Photographs: Uttam Ghosh/Rediff.com Manu Shankar
In our year-end special, Rediff.com looks at the men and women who wrote the India story this year.
M C Mary Kom, the Manipuri Wonder Woman, has won the World Boxing Championship five times. With her eyes set on the London Olympics, she is hoping for a grand finale.
Manu Shankar salutes the one and only Mary Kom, in our book the Indian Athlete of the Year.
Mangte Chungneijang Mary Kom stands in her own league.
The story of the five-time winner of the World Boxing Championship is nothing short of a fairy tale. While the world knows her as one of the fiercest boxers, her journey has been full of twists and turns.
Dubbed 'Magnificent Mary' by the International Boxing Association, not many know that she actually started off as an athlete. "I was into sports in school, and often won prizes, especially in athletics. I was 13 when I confided my dream to my mother," recalls the 27-year-old boxer from Manipur.
For that she had to move from her home in Kangathei Kom village in Churachandpur district to the state capital Imphal, where coaching facilities were located.
Her parents were initially reluctant to allow this move. "But I persisted and persuaded them that sports is a field where I can do well," says the 2010 Asian Games bronze medalist.
Even though the 400 metres was her forte, she tried her hand at the pole vault and javelin. Manipuri boxer Dingko Singh's gold medal at the 1998 Asian Games in Bangkok was the inspirational turning point in her career.
Rousing start to a career
She had a rousing start to her career. In the first year itself, in 2000, she became the state and national champion, which was followed by a historic silver medal at the World Championships.
Since then, Mary has won every World Championship bout, winning yet another gold earlier this year in the World Boxing Championship in Bridgetown, Barbados. Her fifth consecutive World Championship medal.
Leishangthem Ibomcha Singh still remembers the day when 17-year-old Mary convinced him to take her under his wing. "The athletics coach had recommended her name. The first thing I noticed was that she was tiny and skinny," remembers the coach.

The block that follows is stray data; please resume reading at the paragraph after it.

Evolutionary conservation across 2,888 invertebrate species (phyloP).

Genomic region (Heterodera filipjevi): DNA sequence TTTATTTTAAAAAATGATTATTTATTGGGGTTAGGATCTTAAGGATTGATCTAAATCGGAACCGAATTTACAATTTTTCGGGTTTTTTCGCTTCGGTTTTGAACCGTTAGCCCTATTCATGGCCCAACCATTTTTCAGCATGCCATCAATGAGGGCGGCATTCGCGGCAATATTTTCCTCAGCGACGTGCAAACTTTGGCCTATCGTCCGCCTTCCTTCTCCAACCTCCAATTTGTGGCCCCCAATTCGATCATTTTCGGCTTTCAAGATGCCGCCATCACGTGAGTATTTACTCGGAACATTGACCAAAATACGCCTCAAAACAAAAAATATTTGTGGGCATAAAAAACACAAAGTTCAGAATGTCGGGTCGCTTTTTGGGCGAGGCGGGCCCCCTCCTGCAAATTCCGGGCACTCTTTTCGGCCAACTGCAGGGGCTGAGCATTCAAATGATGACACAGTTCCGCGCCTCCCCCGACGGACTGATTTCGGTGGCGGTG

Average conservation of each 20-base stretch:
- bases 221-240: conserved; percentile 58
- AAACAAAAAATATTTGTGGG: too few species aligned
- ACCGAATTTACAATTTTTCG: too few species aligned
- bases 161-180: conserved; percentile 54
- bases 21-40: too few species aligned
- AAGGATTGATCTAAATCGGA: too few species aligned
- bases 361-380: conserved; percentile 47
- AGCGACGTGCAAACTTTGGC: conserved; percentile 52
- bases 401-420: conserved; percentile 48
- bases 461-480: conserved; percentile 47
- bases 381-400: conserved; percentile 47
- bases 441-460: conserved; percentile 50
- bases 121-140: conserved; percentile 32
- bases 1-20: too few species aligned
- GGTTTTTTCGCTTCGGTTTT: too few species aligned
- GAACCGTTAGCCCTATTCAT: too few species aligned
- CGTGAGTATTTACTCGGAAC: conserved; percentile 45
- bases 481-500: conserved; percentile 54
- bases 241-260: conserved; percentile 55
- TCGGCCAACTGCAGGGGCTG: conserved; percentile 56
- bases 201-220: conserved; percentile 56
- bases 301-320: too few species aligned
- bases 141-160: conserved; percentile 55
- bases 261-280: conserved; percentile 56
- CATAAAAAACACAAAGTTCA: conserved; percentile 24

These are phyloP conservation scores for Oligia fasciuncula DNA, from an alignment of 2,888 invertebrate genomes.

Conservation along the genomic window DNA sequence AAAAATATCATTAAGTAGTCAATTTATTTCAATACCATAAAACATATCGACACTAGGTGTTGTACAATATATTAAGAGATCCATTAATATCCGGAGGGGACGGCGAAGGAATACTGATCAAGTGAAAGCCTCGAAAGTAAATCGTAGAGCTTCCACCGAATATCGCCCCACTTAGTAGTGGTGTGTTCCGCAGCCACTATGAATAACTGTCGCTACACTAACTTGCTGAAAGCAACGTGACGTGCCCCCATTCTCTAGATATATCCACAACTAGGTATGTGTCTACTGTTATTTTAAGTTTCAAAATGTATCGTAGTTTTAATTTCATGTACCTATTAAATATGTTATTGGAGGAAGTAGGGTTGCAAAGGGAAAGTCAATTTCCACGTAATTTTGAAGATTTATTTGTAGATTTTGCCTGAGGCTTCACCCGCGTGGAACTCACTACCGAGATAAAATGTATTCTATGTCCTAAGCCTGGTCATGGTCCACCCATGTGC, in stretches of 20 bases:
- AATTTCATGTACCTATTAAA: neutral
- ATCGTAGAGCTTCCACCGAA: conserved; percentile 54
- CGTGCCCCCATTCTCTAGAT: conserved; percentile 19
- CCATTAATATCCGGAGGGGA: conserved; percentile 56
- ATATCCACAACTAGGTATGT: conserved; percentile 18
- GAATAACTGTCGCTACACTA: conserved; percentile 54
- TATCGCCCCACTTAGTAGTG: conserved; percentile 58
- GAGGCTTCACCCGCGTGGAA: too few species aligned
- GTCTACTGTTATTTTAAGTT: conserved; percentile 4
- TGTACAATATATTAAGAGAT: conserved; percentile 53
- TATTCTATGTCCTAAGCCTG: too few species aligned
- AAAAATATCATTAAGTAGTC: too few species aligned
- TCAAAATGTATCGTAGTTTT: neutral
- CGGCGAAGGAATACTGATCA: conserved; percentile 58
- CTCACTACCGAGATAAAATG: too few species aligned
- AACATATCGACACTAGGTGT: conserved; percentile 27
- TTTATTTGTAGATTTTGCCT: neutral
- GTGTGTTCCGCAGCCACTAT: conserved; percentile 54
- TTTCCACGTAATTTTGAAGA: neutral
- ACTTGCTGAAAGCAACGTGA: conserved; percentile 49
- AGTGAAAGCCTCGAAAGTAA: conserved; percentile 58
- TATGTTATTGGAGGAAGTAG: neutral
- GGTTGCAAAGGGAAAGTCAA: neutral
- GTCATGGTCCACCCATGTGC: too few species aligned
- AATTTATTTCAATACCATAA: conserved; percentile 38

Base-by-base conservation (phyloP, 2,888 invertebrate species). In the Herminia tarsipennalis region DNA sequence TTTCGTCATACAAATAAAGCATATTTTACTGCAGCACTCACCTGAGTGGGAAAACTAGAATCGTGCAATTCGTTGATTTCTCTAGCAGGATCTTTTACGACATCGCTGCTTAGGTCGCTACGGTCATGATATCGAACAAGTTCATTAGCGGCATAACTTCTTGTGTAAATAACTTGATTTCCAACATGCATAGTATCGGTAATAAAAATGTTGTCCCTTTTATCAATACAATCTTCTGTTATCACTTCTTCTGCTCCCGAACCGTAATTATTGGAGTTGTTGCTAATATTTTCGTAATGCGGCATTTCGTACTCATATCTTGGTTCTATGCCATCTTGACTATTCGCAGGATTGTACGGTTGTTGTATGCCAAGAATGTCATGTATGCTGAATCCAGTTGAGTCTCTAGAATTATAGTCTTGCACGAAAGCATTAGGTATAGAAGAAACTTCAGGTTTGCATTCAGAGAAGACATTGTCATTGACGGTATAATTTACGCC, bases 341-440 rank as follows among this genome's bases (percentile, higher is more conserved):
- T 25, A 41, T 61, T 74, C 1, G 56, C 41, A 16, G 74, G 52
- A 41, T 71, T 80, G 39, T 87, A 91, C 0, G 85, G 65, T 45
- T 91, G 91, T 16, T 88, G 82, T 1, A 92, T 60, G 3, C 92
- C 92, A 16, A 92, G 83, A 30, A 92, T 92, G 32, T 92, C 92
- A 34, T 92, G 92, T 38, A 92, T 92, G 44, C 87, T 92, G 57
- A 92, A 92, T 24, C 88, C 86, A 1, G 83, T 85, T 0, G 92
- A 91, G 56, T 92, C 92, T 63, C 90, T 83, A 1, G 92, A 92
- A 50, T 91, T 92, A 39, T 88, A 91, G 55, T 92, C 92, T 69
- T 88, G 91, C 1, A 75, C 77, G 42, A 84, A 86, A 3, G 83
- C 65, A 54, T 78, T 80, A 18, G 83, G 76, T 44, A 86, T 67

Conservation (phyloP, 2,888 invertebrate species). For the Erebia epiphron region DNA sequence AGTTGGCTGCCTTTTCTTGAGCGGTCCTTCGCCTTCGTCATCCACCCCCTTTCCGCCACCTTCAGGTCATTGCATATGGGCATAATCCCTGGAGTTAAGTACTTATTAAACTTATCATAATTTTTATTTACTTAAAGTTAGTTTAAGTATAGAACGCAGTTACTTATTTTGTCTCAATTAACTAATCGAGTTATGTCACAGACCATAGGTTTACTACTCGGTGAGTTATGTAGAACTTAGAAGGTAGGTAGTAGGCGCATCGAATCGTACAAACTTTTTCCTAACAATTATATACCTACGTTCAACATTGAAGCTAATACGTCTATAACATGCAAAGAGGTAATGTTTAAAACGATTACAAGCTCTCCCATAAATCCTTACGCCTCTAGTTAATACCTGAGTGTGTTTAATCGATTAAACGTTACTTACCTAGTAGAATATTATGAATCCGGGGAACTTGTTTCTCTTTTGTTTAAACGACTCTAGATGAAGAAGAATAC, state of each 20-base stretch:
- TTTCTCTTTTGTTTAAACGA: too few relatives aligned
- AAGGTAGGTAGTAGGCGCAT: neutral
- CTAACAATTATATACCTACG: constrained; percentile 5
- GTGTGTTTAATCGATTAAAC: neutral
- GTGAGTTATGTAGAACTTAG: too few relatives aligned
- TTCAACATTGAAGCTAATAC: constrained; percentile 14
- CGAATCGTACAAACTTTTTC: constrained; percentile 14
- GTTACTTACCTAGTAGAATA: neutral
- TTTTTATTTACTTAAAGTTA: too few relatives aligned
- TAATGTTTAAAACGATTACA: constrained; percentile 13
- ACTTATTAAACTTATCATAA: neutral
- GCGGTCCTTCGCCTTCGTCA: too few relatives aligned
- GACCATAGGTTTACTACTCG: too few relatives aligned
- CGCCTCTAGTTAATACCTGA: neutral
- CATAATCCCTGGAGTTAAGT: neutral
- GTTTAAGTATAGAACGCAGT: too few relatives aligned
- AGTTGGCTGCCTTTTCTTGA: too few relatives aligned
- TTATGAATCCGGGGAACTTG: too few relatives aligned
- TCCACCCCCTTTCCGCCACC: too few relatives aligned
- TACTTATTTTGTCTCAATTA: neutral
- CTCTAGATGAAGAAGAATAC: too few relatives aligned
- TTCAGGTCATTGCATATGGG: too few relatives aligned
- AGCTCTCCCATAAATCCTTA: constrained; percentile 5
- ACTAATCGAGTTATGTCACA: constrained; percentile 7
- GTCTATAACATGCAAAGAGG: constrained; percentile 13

"'Boxing is for strong people,' I told her. 'How can you box?' But she convinced me to take her in the camp. I have to admit I am glad to have her as my student," the coach -- like coaches the world over -- adds with the right measure of understatement. :=)
'It's been a difficult road for me'
"I never told my family when I started boxing. They thought I had joined some extra-curricular programme. It was only after I became a state champion that they got the news from the radio and newspaper."
"My father was furious and said no to boxing. He was okay with athletics, but not boxing. His family was sceptical and the neighbours too were critical," she says.
"My dad would often say, 'As a girl you cannot win the world.' I took it up as a challenge and told myself, 'I will prove to the world that everything will be ok'."
She not only proved her father wrong, but also found a perfect partner who encourages and supports her.
"It's been a difficult road for me, but I have done it for my country. And all this is possible because of my husband (Onler Kom), who has been my pillar of strength all these years," says the mother of two.
"My father still doesn't know the rules of the sport and whenever I discuss boxing he says, 'Boxers get hurt.' But he is proud of me today," she adds.
The Arjuna Award and Padma Shri
Photographs: Uttam Ghosh/Rediff.com
"Soon after our marriage in 2005, she left for training. She is very focused and I'm happy to help her in my own way," says Onler.
"She is barely able to spend 10, 15 days at home which speaks volumes about her commitment to the sport," adds the proud husband.
"No Indian boxer is a winner at the World Championships," adds Onler, who plays football for a club in Manipur.
Does Mary think she is getting enough recognition for her achievements?
"The government has definitely given enough recognition. I won the Arjuna Award in 2004 and then Padma Shri in 2006," she says.
"Earlier, whenever I used to go shopping, people didn't recognise me. But after the World Championship, people do recognise me," adds the champion.
Next stop, London
Photographs: Uttam Ghosh/Rediff.com
"It's difficult to get sponsors for athletes, especially for boxing. Glamorous sports like cricket, tennis find it easy to get sponsors, but not us. Thankfully, Herbalife and Olympic Gold Quest have come to help me out."
The five-time world champion doesn't want to see her twins in the boxing ring. "It would hurt me immensely if they get punched in their faces by opponents."
"I would prefer seeing them on a tennis court. But if they want to get into it (boxing), I will definitely support and guide them," she adds.
The Manipuri Wonder Woman has set her sights on the 2012 Olympics in London and wants to win a medal on the grandest stage of them all.
"After the Asian Games disappointment (where strange umpiring thwarted a gold medal), I have now turned my attention to the Olympics," she says.
"I will definitely go for gold, but representing the country on the grandest stage of them all is a reward in itself," she says.
"After that, maybe, I will retire and coach young boxers."